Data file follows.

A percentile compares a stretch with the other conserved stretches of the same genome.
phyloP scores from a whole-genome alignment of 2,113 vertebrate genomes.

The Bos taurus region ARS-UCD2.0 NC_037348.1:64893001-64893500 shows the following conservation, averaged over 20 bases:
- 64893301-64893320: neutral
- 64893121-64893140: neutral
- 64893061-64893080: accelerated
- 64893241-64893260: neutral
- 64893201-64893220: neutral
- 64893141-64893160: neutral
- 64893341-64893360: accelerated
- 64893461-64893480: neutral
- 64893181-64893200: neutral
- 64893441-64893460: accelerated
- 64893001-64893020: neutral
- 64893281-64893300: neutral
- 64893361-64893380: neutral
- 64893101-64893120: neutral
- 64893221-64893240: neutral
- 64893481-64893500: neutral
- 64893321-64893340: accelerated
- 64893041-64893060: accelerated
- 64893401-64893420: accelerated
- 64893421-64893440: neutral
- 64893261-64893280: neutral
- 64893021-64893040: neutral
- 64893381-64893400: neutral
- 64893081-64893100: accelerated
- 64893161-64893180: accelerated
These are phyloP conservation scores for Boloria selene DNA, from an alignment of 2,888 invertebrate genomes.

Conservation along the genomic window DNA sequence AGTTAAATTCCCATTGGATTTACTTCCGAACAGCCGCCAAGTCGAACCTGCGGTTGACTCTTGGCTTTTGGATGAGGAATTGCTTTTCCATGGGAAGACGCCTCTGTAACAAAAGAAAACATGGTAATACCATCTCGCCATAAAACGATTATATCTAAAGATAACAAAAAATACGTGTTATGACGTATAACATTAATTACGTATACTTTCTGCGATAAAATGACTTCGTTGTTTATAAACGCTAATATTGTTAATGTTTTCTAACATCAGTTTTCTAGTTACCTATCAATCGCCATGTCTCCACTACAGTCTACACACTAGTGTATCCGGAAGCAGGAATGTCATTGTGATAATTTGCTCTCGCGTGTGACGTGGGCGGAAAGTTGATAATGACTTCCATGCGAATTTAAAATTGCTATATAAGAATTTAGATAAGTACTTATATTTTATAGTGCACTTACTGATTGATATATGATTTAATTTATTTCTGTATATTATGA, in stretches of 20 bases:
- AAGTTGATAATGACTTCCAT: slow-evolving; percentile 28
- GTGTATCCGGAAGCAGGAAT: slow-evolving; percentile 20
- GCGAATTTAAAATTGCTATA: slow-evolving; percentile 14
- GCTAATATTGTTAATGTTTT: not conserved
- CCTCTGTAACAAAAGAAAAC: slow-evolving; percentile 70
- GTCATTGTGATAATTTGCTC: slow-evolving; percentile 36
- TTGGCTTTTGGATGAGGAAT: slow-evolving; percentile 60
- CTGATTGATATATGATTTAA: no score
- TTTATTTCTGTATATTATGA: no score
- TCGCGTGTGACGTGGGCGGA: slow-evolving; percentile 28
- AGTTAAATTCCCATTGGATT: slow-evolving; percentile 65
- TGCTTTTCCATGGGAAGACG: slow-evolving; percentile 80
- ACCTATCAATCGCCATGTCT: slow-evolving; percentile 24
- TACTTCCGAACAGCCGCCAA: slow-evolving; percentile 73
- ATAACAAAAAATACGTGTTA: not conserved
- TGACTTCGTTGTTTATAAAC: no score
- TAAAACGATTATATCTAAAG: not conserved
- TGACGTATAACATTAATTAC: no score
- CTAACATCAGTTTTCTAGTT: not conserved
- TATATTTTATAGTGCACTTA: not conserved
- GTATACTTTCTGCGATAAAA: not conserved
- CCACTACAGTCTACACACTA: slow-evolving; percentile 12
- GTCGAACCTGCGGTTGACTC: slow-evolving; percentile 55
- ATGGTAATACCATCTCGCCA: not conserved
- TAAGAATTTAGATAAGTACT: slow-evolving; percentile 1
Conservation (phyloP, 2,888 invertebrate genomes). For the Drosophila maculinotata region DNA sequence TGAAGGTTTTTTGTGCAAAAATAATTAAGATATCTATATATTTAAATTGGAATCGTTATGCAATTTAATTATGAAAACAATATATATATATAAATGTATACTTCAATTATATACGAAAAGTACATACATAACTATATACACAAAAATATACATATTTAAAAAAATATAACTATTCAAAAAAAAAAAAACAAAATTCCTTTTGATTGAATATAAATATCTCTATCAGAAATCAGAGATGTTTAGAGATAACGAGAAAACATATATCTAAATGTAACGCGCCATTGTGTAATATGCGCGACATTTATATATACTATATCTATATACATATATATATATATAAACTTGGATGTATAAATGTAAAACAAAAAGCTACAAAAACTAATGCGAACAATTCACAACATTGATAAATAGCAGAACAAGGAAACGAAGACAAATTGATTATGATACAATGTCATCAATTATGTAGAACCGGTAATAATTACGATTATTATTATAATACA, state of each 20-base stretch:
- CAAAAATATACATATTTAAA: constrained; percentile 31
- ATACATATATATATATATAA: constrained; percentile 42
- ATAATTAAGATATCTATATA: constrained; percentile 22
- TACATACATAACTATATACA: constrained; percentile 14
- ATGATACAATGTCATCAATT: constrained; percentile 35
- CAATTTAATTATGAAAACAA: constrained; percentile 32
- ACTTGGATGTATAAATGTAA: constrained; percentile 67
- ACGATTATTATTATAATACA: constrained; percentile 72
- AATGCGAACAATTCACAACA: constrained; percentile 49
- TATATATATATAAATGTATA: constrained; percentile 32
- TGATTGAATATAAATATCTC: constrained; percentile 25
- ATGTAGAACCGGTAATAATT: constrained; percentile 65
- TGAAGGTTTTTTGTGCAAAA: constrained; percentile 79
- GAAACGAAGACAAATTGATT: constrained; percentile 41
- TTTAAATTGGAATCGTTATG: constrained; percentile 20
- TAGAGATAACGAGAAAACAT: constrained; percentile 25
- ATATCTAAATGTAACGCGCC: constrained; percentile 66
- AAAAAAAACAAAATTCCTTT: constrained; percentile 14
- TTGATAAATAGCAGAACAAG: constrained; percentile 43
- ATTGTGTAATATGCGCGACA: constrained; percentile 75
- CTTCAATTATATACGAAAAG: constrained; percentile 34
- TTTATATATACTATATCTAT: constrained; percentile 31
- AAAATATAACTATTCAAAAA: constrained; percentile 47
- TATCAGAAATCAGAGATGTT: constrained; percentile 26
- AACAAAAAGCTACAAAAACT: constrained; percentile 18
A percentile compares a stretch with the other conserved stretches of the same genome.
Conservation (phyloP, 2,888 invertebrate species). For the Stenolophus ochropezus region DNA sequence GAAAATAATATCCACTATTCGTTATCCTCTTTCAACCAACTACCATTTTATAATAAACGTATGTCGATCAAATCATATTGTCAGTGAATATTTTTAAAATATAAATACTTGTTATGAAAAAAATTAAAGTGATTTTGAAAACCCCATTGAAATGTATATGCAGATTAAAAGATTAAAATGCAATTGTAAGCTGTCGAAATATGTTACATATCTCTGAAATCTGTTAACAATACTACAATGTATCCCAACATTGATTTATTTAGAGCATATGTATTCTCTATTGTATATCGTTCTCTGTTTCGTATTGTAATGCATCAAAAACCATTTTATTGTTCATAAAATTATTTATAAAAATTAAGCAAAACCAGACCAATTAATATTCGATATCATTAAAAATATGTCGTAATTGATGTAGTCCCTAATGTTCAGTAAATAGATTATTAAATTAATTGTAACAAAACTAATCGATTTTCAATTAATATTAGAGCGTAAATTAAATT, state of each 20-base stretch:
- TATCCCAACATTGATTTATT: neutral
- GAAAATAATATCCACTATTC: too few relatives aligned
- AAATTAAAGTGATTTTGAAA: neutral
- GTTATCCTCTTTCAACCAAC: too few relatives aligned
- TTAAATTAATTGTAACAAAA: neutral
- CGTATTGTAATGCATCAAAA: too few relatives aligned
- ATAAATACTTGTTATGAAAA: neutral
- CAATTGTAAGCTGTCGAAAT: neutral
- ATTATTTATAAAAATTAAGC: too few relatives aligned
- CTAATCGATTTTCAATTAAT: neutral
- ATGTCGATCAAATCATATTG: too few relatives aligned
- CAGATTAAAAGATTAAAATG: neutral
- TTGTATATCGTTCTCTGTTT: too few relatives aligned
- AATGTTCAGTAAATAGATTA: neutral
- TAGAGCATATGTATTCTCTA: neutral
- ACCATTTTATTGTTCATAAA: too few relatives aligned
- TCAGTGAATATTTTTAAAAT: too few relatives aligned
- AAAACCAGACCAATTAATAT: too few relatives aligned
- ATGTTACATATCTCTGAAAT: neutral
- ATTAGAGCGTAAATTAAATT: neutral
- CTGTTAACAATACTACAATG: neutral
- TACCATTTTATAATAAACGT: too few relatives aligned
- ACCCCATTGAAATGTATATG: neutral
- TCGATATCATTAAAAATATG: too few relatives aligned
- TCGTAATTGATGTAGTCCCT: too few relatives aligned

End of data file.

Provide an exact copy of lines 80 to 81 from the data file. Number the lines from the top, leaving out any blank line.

- TATCAGAAATCAGAGATGTT: constrained; percentile 26
- AACAAAAAGCTACAAAAACT: constrained; percentile 18